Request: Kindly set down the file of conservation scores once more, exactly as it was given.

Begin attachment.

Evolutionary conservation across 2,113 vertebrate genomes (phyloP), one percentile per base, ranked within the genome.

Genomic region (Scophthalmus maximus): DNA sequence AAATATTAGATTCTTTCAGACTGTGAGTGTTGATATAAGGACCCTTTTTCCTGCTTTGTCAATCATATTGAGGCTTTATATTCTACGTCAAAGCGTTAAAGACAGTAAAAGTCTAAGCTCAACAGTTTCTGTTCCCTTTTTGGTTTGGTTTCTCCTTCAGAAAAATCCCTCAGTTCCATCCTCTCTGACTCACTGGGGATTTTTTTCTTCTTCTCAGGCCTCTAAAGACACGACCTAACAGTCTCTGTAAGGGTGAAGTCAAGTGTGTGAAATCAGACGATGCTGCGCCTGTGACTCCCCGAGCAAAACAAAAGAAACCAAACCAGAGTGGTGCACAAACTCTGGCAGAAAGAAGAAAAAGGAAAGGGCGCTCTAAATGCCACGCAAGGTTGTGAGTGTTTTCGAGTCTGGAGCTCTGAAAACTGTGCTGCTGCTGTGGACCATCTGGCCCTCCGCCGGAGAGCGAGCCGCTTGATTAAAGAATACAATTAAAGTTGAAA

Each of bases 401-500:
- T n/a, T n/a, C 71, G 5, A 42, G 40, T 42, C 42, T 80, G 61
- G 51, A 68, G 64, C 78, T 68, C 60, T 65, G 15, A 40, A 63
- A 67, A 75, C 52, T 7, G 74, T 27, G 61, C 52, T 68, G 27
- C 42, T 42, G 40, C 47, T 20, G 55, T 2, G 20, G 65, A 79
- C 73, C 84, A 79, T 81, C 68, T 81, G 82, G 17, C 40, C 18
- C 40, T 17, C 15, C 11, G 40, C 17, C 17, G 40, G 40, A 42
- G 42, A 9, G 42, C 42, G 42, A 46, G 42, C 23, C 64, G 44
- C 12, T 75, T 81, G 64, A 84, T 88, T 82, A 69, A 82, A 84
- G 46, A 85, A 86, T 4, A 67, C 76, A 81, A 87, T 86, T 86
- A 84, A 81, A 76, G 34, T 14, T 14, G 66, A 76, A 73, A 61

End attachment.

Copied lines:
Evolutionary conservation across 2,113 vertebrate genomes (phyloP), one percentile per base, ranked within the genome.

Genomic region (Scophthalmus maximus): DNA sequence AAATATTAGATTCTTTCAGACTGTGAGTGTTGATATAAGGACCCTTTTTCCTGCTTTGTCAATCATATTGAGGCTTTATATTCTACGTCAAAGCGTTAAAGACAGTAAAAGTCTAAGCTCAACAGTTTCTGTTCCCTTTTTGGTTTGGTTTCTCCTTCAGAAAAATCCCTCAGTTCCATCCTCTCTGACTCACTGGGGATTTTTTTCTTCTTCTCAGGCCTCTAAAGACACGACCTAACAGTCTCTGTAAGGGTGAAGTCAAGTGTGTGAAATCAGACGATGCTGCGCCTGTGACTCCCCGAGCAAAACAAAAGAAACCAAACCAGAGTGGTGCACAAACTCTGGCAGAAAGAAGAAAAAGGAAAGGGCGCTCTAAATGCCACGCAAGGTTGTGAGTGTTTTCGAGTCTGGAGCTCTGAAAACTGTGCTGCTGCTGTGGACCATCTGGCCCTCCGCCGGAGAGCGAGCCGCTTGATTAAAGAATACAATTAAAGTTGAAA

Each of bases 401-500:
- T n/a, T n/a, C 71, G 5, A 42, G 40, T 42, C 42, T 80, G 61
- G 51, A 68, G 64, C 78, T 68, C 60, T 65, G 15, A 40, A 63
- A 67, A 75, C 52, T 7, G 74, T 27, G 61, C 52, T 68, G 27
- C 42, T 42, G 40, C 47, T 20, G 55, T 2, G 20, G 65, A 79
- C 73, C 84, A 79, T 81, C 68, T 81, G 82, G 17, C 40, C 18
- C 40, T 17, C 15, C 11, G 40, C 17, C 17, G 40, G 40, A 42
- G 42, A 9, G 42, C 42, G 42, A 46, G 42, C 23, C 64, G 44
- C 12, T 75, T 81, G 64, A 84, T 88, T 82, A 69, A 82, A 84
- G 46, A 85, A 86, T 4, A 67, C 76, A 81, A 87, T 86, T 86
- A 84, A 81, A 76, G 34, T 14, T 14, G 66, A 76, A 73, A 61